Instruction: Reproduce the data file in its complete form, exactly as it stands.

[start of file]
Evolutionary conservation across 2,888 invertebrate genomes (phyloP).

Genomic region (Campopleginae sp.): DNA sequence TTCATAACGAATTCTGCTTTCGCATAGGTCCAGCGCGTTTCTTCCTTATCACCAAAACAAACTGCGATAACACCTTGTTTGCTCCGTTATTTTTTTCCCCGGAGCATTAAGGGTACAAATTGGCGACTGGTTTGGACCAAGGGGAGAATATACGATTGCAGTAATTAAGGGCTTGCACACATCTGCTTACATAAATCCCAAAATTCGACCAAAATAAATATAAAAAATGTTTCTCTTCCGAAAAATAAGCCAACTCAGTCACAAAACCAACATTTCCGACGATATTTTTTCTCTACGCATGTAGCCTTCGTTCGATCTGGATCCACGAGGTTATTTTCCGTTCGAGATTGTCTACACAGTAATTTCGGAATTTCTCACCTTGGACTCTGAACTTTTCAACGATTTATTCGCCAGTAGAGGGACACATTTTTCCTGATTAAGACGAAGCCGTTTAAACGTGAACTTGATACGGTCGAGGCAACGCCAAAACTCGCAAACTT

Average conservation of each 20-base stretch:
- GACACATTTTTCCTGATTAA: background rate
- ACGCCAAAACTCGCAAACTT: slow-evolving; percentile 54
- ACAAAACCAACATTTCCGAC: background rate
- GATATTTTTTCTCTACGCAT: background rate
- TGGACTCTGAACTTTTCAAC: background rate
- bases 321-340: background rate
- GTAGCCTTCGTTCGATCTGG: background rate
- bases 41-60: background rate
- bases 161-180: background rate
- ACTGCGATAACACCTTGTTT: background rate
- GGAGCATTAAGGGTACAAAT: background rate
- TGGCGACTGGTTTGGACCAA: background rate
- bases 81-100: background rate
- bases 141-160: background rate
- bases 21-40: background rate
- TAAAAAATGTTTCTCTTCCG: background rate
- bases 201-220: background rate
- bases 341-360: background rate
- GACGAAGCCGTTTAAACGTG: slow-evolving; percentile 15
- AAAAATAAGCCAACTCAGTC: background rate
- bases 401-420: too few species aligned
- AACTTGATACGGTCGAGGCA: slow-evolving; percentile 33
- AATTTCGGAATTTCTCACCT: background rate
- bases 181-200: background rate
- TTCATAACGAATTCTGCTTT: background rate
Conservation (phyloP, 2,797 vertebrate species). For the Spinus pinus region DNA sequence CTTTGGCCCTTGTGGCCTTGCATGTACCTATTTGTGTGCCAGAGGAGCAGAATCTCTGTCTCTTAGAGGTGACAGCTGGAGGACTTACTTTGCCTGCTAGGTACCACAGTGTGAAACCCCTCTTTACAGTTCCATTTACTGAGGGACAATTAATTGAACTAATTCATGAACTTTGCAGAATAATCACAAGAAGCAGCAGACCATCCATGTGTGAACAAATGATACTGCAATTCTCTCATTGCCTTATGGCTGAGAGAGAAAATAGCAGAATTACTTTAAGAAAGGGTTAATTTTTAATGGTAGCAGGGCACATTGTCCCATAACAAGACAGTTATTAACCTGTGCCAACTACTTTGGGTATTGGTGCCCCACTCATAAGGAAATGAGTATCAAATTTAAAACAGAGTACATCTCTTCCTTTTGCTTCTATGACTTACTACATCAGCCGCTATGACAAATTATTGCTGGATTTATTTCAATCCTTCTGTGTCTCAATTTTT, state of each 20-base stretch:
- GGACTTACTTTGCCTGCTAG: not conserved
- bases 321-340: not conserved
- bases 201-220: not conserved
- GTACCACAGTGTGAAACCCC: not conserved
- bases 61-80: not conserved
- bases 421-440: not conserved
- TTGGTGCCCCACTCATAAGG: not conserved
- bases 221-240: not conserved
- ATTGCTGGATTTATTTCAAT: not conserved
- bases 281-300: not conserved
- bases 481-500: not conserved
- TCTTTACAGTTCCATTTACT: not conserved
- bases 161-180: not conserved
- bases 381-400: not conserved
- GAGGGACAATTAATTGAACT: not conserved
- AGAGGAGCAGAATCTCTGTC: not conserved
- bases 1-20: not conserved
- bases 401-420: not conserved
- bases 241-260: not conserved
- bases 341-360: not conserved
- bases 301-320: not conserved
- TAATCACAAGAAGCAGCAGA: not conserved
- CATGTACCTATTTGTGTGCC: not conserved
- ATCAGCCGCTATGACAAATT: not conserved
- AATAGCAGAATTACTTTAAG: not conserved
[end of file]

Evolutionary conservation across 2,888 invertebrate genomes (phyloP).

Genomic region (Campopleginae sp.): DNA sequence TTCATAACGAATTCTGCTTTCGCATAGGTCCAGCGCGTTTCTTCCTTATCACCAAAACAAACTGCGATAACACCTTGTTTGCTCCGTTATTTTTTTCCCCGGAGCATTAAGGGTACAAATTGGCGACTGGTTTGGACCAAGGGGAGAATATACGATTGCAGTAATTAAGGGCTTGCACACATCTGCTTACATAAATCCCAAAATTCGACCAAAATAAATATAAAAAATGTTTCTCTTCCGAAAAATAAGCCAACTCAGTCACAAAACCAACATTTCCGACGATATTTTTTCTCTACGCATGTAGCCTTCGTTCGATCTGGATCCACGAGGTTATTTTCCGTTCGAGATTGTCTACACAGTAATTTCGGAATTTCTCACCTTGGACTCTGAACTTTTCAACGATTTATTCGCCAGTAGAGGGACACATTTTTCCTGATTAAGACGAAGCCGTTTAAACGTGAACTTGATACGGTCGAGGCAACGCCAAAACTCGCAAACTT

Average conservation of each 20-base stretch:
- GACACATTTTTCCTGATTAA: background rate
- ACGCCAAAACTCGCAAACTT: slow-evolving; percentile 54
- ACAAAACCAACATTTCCGAC: background rate
- GATATTTTTTCTCTACGCAT: background rate
- TGGACTCTGAACTTTTCAAC: background rate
- bases 321-340: background rate
- GTAGCCTTCGTTCGATCTGG: background rate
- bases 41-60: background rate
- bases 161-180: background rate
- ACTGCGATAACACCTTGTTT: background rate
- GGAGCATTAAGGGTACAAAT: background rate
- TGGCGACTGGTTTGGACCAA: background rate
- bases 81-100: background rate
- bases 141-160: background rate
- bases 21-40: background rate
- TAAAAAATGTTTCTCTTCCG: background rate
- bases 201-220: background rate
- bases 341-360: background rate
- GACGAAGCCGTTTAAACGTG: slow-evolving; percentile 15
- AAAAATAAGCCAACTCAGTC: background rate
- bases 401-420: too few species aligned
- AACTTGATACGGTCGAGGCA: slow-evolving; percentile 33
- AATTTCGGAATTTCTCACCT: background rate
- bases 181-200: background rate
- TTCATAACGAATTCTGCTTT: background rate
Conservation (phyloP, 2,797 vertebrate species). For the Spinus pinus region DNA sequence CTTTGGCCCTTGTGGCCTTGCATGTACCTATTTGTGTGCCAGAGGAGCAGAATCTCTGTCTCTTAGAGGTGACAGCTGGAGGACTTACTTTGCCTGCTAGGTACCACAGTGTGAAACCCCTCTTTACAGTTCCATTTACTGAGGGACAATTAATTGAACTAATTCATGAACTTTGCAGAATAATCACAAGAAGCAGCAGACCATCCATGTGTGAACAAATGATACTGCAATTCTCTCATTGCCTTATGGCTGAGAGAGAAAATAGCAGAATTACTTTAAGAAAGGGTTAATTTTTAATGGTAGCAGGGCACATTGTCCCATAACAAGACAGTTATTAACCTGTGCCAACTACTTTGGGTATTGGTGCCCCACTCATAAGGAAATGAGTATCAAATTTAAAACAGAGTACATCTCTTCCTTTTGCTTCTATGACTTACTACATCAGCCGCTATGACAAATTATTGCTGGATTTATTTCAATCCTTCTGTGTCTCAATTTTT, state of each 20-base stretch:
- GGACTTACTTTGCCTGCTAG: not conserved
- bases 321-340: not conserved
- bases 201-220: not conserved
- GTACCACAGTGTGAAACCCC: not conserved
- bases 61-80: not conserved
- bases 421-440: not conserved
- TTGGTGCCCCACTCATAAGG: not conserved
- bases 221-240: not conserved
- ATTGCTGGATTTATTTCAAT: not conserved
- bases 281-300: not conserved
- bases 481-500: not conserved
- TCTTTACAGTTCCATTTACT: not conserved
- bases 161-180: not conserved
- bases 381-400: not conserved
- GAGGGACAATTAATTGAACT: not conserved
- AGAGGAGCAGAATCTCTGTC: not conserved
- bases 1-20: not conserved
- bases 401-420: not conserved
- bases 241-260: not conserved
- bases 341-360: not conserved
- bases 301-320: not conserved
- TAATCACAAGAAGCAGCAGA: not conserved
- CATGTACCTATTTGTGTGCC: not conserved
- ATCAGCCGCTATGACAAATT: not conserved
- AATAGCAGAATTACTTTAAG: not conserved